The General Department of Taxation (GDT) on August 15 reported that January-July 2022 revenue was just over two-sevenths higher year-on-year, which observers credited to more straightforward and effective controls and implementation thereof, coupled with the rising use of a widening array of digital tools and solutions.
The GDT said in an August 15 press release that it collected 8.951 trillion riel, or $2.210 billion, in the first seven months of this year, up by 1.990 trillion riel year-on-year, which is equivalent to $491.29 million or 28.6 per cent.
This represents 78.39 per cent of the annual target set by the Law on Financial Management for 2022, at 11.419 trillion riel or $2.820 billion.
GDT director-general Kong Vibol said in the release that tax collection management has remained healthy in the 31 months to July 2022 despite the risks posed by uncertainty and changes in geopolitical issues and the global security and economic realities that influence the Cambodian economic situation.
He pointed out that the department’s revenues “always” exceed the targets set by the financial management laws and fulfil resource requirements for government spending, especially during the Covid-19 battle.
For reference, the GDT said it collected 11.267 trillion riel ($2.782 billion) in revenue last year, outstripping the annual target of 9.084 trillion riel ($2.243 billion) set in the Law on Financial Management for 2021 by 2.182 trillion riel ($538.85 million) or 24.02 per cent.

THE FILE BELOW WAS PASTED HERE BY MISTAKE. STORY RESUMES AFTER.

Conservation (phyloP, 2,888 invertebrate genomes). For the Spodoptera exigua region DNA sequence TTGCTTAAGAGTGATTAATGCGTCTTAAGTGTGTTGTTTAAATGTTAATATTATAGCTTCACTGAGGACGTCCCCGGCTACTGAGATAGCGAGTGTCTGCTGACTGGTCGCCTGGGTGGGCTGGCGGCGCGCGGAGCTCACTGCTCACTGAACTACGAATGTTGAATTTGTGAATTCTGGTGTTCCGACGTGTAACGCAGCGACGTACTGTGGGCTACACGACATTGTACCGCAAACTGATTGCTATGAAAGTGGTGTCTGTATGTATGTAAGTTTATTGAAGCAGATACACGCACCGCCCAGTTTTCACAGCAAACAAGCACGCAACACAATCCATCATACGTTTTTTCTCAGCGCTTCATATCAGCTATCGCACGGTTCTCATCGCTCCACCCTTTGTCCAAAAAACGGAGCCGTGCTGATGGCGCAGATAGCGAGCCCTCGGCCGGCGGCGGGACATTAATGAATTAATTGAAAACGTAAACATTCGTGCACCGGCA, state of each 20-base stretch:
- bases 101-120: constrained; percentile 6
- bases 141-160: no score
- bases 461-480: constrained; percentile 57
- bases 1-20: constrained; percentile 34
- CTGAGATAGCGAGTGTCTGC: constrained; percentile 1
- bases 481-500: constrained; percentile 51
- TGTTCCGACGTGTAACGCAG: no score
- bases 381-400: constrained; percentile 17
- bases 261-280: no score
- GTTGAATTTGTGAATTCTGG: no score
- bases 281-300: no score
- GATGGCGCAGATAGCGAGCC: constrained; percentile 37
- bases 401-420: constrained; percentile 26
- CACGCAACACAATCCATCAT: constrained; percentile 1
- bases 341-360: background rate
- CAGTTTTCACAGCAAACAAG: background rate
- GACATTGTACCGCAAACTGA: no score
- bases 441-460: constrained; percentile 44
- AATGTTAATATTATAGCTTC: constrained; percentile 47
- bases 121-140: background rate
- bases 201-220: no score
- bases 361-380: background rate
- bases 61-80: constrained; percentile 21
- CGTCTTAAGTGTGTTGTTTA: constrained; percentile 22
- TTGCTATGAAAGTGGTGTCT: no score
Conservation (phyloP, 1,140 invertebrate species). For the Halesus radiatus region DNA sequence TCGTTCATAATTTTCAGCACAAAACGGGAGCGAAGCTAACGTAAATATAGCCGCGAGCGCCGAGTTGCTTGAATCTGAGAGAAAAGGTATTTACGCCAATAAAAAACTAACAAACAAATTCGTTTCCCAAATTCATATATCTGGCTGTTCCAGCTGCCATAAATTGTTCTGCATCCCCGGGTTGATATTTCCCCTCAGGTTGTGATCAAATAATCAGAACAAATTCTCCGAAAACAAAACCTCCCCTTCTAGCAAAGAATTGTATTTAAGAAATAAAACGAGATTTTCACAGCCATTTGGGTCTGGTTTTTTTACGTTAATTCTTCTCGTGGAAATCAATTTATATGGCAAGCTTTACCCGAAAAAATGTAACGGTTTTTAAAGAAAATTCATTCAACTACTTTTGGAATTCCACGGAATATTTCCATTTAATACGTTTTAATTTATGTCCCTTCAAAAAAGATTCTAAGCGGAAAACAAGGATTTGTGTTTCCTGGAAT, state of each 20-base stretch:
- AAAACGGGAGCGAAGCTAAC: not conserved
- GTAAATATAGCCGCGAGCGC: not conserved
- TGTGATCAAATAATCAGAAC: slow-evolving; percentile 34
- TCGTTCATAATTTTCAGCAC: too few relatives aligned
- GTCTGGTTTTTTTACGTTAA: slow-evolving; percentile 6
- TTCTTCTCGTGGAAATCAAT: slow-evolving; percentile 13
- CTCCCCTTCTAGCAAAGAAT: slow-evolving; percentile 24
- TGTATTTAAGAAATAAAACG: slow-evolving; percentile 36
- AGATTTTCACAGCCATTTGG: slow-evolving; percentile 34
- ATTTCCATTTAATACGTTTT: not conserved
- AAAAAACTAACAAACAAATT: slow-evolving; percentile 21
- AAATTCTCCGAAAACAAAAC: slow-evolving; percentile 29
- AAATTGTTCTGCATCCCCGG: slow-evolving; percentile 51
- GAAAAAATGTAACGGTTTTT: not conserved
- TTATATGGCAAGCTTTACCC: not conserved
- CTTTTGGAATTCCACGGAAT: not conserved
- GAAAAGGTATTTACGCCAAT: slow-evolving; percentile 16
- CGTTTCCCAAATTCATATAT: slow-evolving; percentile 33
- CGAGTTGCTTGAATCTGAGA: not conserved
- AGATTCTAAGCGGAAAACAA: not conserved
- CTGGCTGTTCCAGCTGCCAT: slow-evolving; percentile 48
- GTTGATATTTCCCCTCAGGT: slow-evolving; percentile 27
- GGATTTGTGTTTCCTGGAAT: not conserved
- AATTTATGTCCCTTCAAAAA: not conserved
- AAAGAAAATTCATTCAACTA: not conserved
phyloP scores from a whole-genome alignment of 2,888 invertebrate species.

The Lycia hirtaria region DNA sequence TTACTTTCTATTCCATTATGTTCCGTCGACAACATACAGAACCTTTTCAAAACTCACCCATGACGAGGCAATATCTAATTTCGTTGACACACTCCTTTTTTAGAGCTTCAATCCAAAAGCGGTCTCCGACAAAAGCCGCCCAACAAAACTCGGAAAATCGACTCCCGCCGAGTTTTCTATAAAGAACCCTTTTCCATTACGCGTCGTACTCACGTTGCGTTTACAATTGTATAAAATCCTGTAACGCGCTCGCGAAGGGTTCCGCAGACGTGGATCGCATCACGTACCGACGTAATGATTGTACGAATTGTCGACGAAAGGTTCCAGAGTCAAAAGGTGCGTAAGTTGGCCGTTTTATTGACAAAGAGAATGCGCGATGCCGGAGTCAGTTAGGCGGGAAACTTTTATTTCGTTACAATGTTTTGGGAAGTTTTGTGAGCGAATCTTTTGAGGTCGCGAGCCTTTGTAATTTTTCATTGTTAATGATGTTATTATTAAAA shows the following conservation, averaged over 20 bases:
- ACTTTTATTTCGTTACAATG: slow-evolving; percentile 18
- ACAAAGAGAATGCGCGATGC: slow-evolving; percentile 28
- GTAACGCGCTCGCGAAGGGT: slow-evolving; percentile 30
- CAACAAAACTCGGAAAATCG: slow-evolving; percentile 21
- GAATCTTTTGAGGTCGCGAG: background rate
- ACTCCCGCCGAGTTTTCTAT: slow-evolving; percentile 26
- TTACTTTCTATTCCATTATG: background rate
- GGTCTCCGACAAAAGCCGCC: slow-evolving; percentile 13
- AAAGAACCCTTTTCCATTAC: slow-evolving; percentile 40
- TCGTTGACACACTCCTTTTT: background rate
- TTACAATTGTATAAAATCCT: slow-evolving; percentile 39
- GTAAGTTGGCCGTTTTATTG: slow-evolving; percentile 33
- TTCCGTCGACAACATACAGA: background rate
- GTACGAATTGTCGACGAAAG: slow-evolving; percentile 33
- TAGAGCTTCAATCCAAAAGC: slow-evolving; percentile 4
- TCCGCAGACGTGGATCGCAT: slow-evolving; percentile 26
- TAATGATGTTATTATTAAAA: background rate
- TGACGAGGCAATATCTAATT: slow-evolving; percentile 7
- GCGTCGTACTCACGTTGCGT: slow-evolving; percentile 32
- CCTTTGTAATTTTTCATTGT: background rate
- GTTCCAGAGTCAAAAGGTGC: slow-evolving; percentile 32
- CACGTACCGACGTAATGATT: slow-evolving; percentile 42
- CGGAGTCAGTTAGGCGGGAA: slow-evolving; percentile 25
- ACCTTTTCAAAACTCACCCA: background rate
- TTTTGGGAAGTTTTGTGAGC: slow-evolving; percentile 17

Vibol attributed the growth in collection figures to efforts aimed at raising revenue from various sources, and reinforcing good governance and good administration to prevent losses through loopholes and other means.
He also cited an overall “adherence to a proactive spirit”, offering as a primary example the pre-Covid development and launch of digital platforms and support systems powered by emerging technology, highlighting E-Filing, ToI E-Filing, E-Payment and the GDT Tax Prefiling App.
Speaking to The Post on August 16, Hong Vanak, director of International Economics at the Royal Academy of Cambodia (RAC), said GDT revenues have witnessed an enduring uptrend, which he ascribed to clearer and more effective revenue collection controls, especially those concerning stamp duty, start-ups and other categories of taxpayers.
Vanak suggested that this trajectory signals a healthy rebound in economic activity as the Kingdom normalises.
“Increased tax revenues will play a crucial part in enabling the government to fund public works such as construction and development in all areas, repay creditors, and also save for reserves,” he added.
And new investment inflows will further boost the GDT’s coffers, he said, adding: “As the economy improves, tax revenues will rise in tandem.”